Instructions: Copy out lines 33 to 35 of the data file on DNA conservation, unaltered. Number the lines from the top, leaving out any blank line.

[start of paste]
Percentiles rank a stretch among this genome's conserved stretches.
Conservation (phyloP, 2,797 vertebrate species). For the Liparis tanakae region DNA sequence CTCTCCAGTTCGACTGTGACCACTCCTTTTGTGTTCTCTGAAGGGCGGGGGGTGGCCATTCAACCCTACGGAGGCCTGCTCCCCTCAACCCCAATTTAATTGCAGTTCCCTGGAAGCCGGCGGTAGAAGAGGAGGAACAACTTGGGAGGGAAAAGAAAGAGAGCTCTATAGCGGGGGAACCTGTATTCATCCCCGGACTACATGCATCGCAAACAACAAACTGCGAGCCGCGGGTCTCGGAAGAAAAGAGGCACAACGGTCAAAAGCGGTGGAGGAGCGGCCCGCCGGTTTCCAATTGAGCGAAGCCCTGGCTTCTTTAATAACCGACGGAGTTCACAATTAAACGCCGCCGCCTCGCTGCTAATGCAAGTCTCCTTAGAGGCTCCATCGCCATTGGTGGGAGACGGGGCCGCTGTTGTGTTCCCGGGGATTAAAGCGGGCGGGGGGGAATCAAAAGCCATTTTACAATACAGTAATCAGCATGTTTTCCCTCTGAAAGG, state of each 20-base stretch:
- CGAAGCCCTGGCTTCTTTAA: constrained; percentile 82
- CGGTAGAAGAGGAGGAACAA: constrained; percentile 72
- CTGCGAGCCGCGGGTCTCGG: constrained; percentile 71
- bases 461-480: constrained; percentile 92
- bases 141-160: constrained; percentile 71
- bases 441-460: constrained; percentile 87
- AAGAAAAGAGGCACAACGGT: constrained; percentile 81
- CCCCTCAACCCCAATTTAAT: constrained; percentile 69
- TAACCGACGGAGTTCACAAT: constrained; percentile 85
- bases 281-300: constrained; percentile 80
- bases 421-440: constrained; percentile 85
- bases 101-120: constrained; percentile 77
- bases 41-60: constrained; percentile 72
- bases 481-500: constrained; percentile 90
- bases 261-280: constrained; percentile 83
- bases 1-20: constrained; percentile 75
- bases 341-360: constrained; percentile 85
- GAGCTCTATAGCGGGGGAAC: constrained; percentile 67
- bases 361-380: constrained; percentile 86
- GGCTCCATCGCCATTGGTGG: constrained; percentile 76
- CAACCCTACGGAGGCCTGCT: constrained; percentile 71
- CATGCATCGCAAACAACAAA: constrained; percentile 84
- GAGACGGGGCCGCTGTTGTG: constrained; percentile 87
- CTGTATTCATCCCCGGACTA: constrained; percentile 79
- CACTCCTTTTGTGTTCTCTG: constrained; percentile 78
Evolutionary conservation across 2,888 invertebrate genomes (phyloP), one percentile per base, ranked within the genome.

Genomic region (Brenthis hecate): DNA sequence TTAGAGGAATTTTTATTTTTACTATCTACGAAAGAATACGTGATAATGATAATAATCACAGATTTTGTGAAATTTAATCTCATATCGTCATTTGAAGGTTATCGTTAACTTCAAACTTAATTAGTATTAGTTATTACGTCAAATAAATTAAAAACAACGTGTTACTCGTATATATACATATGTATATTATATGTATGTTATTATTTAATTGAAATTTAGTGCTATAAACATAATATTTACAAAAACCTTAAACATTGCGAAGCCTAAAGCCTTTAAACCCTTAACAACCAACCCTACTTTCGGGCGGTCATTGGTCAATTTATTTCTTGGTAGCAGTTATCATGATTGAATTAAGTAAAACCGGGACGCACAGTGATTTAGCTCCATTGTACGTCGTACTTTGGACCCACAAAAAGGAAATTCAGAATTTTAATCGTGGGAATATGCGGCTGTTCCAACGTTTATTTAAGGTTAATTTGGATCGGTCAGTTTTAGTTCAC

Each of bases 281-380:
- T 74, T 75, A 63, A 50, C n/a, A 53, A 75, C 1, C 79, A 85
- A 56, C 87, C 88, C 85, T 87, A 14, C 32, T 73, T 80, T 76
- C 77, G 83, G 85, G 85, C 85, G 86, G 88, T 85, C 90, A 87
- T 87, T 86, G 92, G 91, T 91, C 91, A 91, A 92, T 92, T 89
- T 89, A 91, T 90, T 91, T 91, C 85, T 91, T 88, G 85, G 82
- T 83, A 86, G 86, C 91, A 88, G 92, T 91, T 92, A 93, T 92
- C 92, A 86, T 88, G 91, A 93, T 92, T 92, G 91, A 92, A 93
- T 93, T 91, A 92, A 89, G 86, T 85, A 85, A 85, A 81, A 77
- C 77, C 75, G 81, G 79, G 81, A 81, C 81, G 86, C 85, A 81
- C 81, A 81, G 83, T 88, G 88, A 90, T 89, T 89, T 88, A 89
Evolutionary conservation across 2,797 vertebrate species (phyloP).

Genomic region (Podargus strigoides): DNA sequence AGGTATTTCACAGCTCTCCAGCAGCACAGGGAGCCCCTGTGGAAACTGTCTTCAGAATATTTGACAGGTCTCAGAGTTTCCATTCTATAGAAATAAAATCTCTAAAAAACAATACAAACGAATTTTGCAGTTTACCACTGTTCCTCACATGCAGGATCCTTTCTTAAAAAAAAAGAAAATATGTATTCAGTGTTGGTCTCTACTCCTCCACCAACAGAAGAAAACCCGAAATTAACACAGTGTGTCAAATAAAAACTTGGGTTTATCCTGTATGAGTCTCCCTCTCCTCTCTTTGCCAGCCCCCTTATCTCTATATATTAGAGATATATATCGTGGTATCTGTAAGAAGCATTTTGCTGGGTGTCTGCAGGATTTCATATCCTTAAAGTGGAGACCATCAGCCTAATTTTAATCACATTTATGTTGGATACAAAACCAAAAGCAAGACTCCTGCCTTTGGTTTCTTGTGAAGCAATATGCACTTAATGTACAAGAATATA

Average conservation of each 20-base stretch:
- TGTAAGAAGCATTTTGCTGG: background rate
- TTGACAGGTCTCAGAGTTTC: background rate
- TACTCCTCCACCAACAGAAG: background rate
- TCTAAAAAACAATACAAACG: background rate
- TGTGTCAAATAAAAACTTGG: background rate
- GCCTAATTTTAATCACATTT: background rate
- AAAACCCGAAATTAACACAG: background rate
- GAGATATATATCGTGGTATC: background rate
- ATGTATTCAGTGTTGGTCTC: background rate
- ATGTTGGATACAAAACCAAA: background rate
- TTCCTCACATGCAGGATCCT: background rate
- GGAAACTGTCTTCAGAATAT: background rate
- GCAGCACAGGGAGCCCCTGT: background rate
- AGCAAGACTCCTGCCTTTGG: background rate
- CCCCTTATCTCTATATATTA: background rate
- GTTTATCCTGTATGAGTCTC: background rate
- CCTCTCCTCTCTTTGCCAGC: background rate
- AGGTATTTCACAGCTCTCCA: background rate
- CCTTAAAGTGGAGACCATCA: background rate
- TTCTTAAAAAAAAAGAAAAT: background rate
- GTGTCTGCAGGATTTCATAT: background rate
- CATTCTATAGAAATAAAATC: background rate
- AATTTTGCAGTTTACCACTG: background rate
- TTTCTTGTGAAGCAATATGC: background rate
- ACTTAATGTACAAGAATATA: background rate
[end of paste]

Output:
- C 77, G 83, G 85, G 85, C 85, G 86, G 88, T 85, C 90, A 87
- T 87, T 86, G 92, G 91, T 91, C 91, A 91, A 92, T 92, T 89
- T 89, A 91, T 90, T 91, T 91, C 85, T 91, T 88, G 85, G 82